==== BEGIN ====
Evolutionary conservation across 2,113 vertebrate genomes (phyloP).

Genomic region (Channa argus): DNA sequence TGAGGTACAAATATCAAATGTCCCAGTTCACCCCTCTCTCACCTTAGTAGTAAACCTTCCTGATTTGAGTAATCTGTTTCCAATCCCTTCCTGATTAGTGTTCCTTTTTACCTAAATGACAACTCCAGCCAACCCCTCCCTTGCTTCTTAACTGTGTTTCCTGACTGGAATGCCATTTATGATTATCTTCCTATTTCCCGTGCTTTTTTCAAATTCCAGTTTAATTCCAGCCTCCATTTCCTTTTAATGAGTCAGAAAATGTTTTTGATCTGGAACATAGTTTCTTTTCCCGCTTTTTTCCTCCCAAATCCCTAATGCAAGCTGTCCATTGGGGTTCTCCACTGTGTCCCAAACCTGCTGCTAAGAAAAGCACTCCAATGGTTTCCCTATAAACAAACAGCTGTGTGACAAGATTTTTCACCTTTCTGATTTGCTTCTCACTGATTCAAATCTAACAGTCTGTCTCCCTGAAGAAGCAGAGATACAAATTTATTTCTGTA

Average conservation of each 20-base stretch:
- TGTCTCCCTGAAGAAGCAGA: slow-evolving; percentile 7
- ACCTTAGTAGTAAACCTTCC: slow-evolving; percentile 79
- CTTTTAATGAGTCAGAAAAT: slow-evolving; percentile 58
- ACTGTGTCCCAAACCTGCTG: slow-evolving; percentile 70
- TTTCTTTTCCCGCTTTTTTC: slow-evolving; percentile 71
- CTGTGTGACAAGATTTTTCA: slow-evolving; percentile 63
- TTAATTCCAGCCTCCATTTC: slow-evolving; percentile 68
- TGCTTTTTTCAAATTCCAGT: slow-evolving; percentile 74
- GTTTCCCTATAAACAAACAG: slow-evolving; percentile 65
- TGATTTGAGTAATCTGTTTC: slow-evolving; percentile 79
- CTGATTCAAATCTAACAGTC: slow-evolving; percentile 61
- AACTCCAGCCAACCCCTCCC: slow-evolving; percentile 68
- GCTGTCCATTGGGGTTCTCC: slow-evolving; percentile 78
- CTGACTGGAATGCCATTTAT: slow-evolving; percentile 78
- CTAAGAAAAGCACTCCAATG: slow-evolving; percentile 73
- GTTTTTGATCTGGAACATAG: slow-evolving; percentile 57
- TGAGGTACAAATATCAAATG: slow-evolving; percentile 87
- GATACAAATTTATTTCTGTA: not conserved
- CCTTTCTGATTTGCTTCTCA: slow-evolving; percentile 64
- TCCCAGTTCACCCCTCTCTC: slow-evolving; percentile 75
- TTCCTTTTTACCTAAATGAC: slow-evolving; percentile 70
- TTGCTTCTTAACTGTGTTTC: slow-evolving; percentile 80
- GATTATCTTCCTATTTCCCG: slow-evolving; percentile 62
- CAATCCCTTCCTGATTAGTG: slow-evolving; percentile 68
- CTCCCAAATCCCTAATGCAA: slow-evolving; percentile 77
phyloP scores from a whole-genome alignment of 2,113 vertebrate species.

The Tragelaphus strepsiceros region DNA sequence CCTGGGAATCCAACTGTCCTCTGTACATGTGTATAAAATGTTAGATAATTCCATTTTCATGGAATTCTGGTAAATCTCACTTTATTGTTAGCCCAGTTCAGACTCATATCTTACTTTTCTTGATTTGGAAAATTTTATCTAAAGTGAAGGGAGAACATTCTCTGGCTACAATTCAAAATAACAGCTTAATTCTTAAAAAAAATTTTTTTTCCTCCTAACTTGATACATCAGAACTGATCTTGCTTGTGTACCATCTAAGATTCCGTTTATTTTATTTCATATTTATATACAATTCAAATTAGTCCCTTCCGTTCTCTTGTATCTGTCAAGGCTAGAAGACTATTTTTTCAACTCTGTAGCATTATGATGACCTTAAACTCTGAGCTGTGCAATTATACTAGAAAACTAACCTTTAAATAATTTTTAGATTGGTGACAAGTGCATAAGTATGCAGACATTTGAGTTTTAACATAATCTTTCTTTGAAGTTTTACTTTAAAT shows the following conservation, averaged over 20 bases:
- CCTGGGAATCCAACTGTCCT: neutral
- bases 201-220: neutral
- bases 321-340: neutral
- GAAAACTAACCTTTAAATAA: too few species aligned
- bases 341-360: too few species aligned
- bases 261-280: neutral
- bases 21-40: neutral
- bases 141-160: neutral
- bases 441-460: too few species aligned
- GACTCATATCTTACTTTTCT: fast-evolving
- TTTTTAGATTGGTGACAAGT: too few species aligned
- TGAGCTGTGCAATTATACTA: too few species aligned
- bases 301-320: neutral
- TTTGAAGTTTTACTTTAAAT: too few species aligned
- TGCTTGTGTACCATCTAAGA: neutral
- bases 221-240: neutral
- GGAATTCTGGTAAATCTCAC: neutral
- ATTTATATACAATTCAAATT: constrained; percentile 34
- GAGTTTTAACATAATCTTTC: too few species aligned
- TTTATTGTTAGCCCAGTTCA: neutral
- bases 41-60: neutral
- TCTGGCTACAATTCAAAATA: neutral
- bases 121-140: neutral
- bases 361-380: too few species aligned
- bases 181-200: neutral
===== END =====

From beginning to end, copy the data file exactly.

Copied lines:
Evolutionary conservation across 2,113 vertebrate genomes (phyloP).

Genomic region (Channa argus): DNA sequence TGAGGTACAAATATCAAATGTCCCAGTTCACCCCTCTCTCACCTTAGTAGTAAACCTTCCTGATTTGAGTAATCTGTTTCCAATCCCTTCCTGATTAGTGTTCCTTTTTACCTAAATGACAACTCCAGCCAACCCCTCCCTTGCTTCTTAACTGTGTTTCCTGACTGGAATGCCATTTATGATTATCTTCCTATTTCCCGTGCTTTTTTCAAATTCCAGTTTAATTCCAGCCTCCATTTCCTTTTAATGAGTCAGAAAATGTTTTTGATCTGGAACATAGTTTCTTTTCCCGCTTTTTTCCTCCCAAATCCCTAATGCAAGCTGTCCATTGGGGTTCTCCACTGTGTCCCAAACCTGCTGCTAAGAAAAGCACTCCAATGGTTTCCCTATAAACAAACAGCTGTGTGACAAGATTTTTCACCTTTCTGATTTGCTTCTCACTGATTCAAATCTAACAGTCTGTCTCCCTGAAGAAGCAGAGATACAAATTTATTTCTGTA

Average conservation of each 20-base stretch:
- TGTCTCCCTGAAGAAGCAGA: slow-evolving; percentile 7
- ACCTTAGTAGTAAACCTTCC: slow-evolving; percentile 79
- CTTTTAATGAGTCAGAAAAT: slow-evolving; percentile 58
- ACTGTGTCCCAAACCTGCTG: slow-evolving; percentile 70
- TTTCTTTTCCCGCTTTTTTC: slow-evolving; percentile 71
- CTGTGTGACAAGATTTTTCA: slow-evolving; percentile 63
- TTAATTCCAGCCTCCATTTC: slow-evolving; percentile 68
- TGCTTTTTTCAAATTCCAGT: slow-evolving; percentile 74
- GTTTCCCTATAAACAAACAG: slow-evolving; percentile 65
- TGATTTGAGTAATCTGTTTC: slow-evolving; percentile 79
- CTGATTCAAATCTAACAGTC: slow-evolving; percentile 61
- AACTCCAGCCAACCCCTCCC: slow-evolving; percentile 68
- GCTGTCCATTGGGGTTCTCC: slow-evolving; percentile 78
- CTGACTGGAATGCCATTTAT: slow-evolving; percentile 78
- CTAAGAAAAGCACTCCAATG: slow-evolving; percentile 73
- GTTTTTGATCTGGAACATAG: slow-evolving; percentile 57
- TGAGGTACAAATATCAAATG: slow-evolving; percentile 87
- GATACAAATTTATTTCTGTA: not conserved
- CCTTTCTGATTTGCTTCTCA: slow-evolving; percentile 64
- TCCCAGTTCACCCCTCTCTC: slow-evolving; percentile 75
- TTCCTTTTTACCTAAATGAC: slow-evolving; percentile 70
- TTGCTTCTTAACTGTGTTTC: slow-evolving; percentile 80
- GATTATCTTCCTATTTCCCG: slow-evolving; percentile 62
- CAATCCCTTCCTGATTAGTG: slow-evolving; percentile 68
- CTCCCAAATCCCTAATGCAA: slow-evolving; percentile 77
phyloP scores from a whole-genome alignment of 2,113 vertebrate species.

The Tragelaphus strepsiceros region DNA sequence CCTGGGAATCCAACTGTCCTCTGTACATGTGTATAAAATGTTAGATAATTCCATTTTCATGGAATTCTGGTAAATCTCACTTTATTGTTAGCCCAGTTCAGACTCATATCTTACTTTTCTTGATTTGGAAAATTTTATCTAAAGTGAAGGGAGAACATTCTCTGGCTACAATTCAAAATAACAGCTTAATTCTTAAAAAAAATTTTTTTTCCTCCTAACTTGATACATCAGAACTGATCTTGCTTGTGTACCATCTAAGATTCCGTTTATTTTATTTCATATTTATATACAATTCAAATTAGTCCCTTCCGTTCTCTTGTATCTGTCAAGGCTAGAAGACTATTTTTTCAACTCTGTAGCATTATGATGACCTTAAACTCTGAGCTGTGCAATTATACTAGAAAACTAACCTTTAAATAATTTTTAGATTGGTGACAAGTGCATAAGTATGCAGACATTTGAGTTTTAACATAATCTTTCTTTGAAGTTTTACTTTAAAT shows the following conservation, averaged over 20 bases:
- CCTGGGAATCCAACTGTCCT: neutral
- bases 201-220: neutral
- bases 321-340: neutral
- GAAAACTAACCTTTAAATAA: too few species aligned
- bases 341-360: too few species aligned
- bases 261-280: neutral
- bases 21-40: neutral
- bases 141-160: neutral
- bases 441-460: too few species aligned
- GACTCATATCTTACTTTTCT: fast-evolving
- TTTTTAGATTGGTGACAAGT: too few species aligned
- TGAGCTGTGCAATTATACTA: too few species aligned
- bases 301-320: neutral
- TTTGAAGTTTTACTTTAAAT: too few species aligned
- TGCTTGTGTACCATCTAAGA: neutral
- bases 221-240: neutral
- GGAATTCTGGTAAATCTCAC: neutral
- ATTTATATACAATTCAAATT: constrained; percentile 34
- GAGTTTTAACATAATCTTTC: too few species aligned
- TTTATTGTTAGCCCAGTTCA: neutral
- bases 41-60: neutral
- TCTGGCTACAATTCAAAATA: neutral
- bases 121-140: neutral
- bases 361-380: too few species aligned
- bases 181-200: neutral